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Exxon use WITNESS simulation software from the Lanner Group to ship increased production of plastic in Belgium


Exxon Chemicals is one of the world's largest and most successful petrochemical producers. Key to its European operations is an integrated system of three chemical plants, two in Britain and one in France, which feed large plastics plants in Belgium via the Exxon terminal in Antwerp. At the U.K. refinery and chemicals complexes in Fife, Fawley and LeHavre, crude oil is refined into liquified petroleum gas, lubricating oils and bitumen. In all, some 30 product groups are produced. One of the chemical products, Ethylene, is shipped to Antwerp for conversion into plastic. A few years ago, planning was in progress to increase the production of plastic in Belgium and to increase ethylene output at Fife. A key factor in the success of this multi-million dollar plan would be the ability to ship the increased production around a shipping circuit involving France, Britain and the Benelux countries.

The following report shows how Exxon Chemicals used WITNESS to evaluate its alternatives. The simulation had to take into account some two thousand ship movements per year between the four ports involved and allow for the effects of weather and tides, storage tank capacities, pipe sizes and pumping rates. As with all business plans, it is invaluable to be able to review a number of alternative strategies, each of which will have its own strengths and weaknesses, and simulation has long been regarded as a good method of doing this. WITNESS helped Exxon quickly build large and sophisticated models so the company had more time to explore alternatives and test for the best possible option.

Two separate areas were modelled: the shipping circuit between the three dispatching ports and Antwerp and, as part of an ongoing jetty automation project, the detailed handling of products at the Fawley site.

The shipping circuit was causing concern because it was approaching berth capacity at some locations, and this had the potential to result in unacceptable queuing times whenever there was bad weather. On top of this, the key site at Fife (targeted for increased production) was particularly susceptible to disruption through high winds. Three options were available: increasing shipping capacity, investing in jetty operational improvements, and increasing tankage. Millions of dollars were at stake, both through the high cost of operating disruption and the probable capital costs of improvements.

Exxon used WITNESS simulation to build a model that enabled extensive sensitivity analysis of the competing options. By careful use of the visual and interactive modelling capabilities it was possible not just to test already known alternatives, but to develop others previously unsuspected. Exxon engineers were able to watch the interaction of multiple events in an animated graphical form, and then to make instant changes.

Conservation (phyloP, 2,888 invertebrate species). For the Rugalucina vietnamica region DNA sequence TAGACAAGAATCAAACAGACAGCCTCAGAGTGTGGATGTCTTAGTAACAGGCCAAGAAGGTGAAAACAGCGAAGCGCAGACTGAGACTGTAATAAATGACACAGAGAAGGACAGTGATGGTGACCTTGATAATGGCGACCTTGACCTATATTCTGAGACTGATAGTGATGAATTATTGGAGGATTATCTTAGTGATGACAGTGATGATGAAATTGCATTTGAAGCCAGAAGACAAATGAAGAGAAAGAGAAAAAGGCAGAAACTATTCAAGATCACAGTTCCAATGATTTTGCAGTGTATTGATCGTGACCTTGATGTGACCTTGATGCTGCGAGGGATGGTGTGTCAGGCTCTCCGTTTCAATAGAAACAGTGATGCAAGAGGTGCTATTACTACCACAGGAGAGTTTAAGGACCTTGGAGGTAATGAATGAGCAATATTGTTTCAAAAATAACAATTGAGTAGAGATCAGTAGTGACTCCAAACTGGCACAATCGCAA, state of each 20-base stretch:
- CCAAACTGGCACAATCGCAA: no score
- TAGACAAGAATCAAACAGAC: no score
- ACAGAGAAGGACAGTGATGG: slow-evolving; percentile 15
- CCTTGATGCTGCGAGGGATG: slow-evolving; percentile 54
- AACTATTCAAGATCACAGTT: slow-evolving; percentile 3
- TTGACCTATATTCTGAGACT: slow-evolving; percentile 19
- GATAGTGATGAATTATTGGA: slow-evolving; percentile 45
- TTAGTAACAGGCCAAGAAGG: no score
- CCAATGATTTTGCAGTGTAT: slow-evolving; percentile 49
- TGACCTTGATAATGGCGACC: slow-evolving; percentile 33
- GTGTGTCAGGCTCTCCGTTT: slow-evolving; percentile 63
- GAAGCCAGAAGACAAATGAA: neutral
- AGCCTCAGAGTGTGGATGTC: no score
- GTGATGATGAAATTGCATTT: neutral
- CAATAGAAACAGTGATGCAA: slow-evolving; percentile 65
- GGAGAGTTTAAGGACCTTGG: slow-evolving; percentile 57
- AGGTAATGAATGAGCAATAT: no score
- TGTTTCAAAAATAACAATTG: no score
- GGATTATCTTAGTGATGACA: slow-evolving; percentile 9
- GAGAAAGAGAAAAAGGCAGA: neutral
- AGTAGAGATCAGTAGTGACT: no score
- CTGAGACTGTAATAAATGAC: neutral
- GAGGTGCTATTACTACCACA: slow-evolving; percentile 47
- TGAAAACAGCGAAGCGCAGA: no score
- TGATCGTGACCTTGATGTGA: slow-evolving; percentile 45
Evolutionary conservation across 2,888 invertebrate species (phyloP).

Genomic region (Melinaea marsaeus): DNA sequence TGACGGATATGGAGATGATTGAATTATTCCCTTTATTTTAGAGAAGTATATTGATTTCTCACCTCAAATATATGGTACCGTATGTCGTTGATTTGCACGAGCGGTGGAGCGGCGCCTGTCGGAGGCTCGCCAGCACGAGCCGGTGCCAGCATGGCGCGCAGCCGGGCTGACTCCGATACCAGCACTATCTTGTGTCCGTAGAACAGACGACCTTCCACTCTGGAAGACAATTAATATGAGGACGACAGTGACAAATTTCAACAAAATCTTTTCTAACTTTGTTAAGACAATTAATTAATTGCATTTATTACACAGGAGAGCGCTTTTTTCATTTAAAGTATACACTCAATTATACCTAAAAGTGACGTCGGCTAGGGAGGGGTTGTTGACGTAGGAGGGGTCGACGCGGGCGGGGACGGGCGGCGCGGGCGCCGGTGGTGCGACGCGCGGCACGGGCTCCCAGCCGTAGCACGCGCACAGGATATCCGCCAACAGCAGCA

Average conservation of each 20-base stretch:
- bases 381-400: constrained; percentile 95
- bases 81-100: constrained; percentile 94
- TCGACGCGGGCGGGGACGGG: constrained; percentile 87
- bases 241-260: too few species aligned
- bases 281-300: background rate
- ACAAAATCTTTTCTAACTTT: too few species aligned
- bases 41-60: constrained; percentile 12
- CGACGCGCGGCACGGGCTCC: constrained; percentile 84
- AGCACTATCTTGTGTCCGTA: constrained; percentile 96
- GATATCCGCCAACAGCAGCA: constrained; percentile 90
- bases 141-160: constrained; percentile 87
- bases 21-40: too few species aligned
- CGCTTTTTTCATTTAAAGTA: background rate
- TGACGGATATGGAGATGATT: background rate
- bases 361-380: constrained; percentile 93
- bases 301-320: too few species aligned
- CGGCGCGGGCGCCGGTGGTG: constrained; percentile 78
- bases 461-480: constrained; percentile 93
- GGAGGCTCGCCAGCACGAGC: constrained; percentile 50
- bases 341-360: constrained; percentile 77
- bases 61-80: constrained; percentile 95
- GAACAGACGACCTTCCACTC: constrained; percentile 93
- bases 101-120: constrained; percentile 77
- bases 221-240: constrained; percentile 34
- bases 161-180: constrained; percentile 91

In the case of the shipping circuit, the events that were modelled included:

  • size and number of ships
  • schedule of production and consumption
  • schedule of ships
  • pattern of ships for other products
  • tank sizes at the production and user sites
  • ship journey times 
  • product pumping rates
  • use of additional jetties at the producer sites
  • use of third party tanks at user areas
  • weather effects on the jetty operations

The four major results being monitored were:

  • the risk of operating disruption to either a producing or consuming plant 
  • the implied cost of capital to meet the simulated outcomes
  • the operational costs
  • the impact on the supply of non-modelled products from the plants

The information for the simulation was read into WITNESS from a spreadsheet. This included the proposed schedule of shipping that WITNESS would then attempt to meet after simulating what could happen during the time span of the schedule. Any event that might reasonably be expected to effect the circuit and therefore the results was statistically modelled. This included: wind speed and direction, tides, fog, and other shipping movements.

The most complex part of the model was allocating ships to berths. This involved testing some 15 decision conditions before choosing which ship would berth next and in what berth. Conditions considered included: weather, tides, tugs and pilots, product availability, line preparation, and ship size and type.


The model confirmed that there was an operating problem that required corrective action. The use of the model has allowed Exxon to identify and evaluate several potential solutions involving, in combination:

  1. Changes in shipping patterns
  2. Changes in nonethylene inventories to reduce interference problems
  3. A review of terminal flexibility with the Benelux countries

Exxon's experience demonstrates how flexible WITNESS simulation can be, and in particular the faith with which major companies entrust simulation as a means of planning both small incremental improvements to daily running and major strategic initiatives that can make or break a company's competitiveness.

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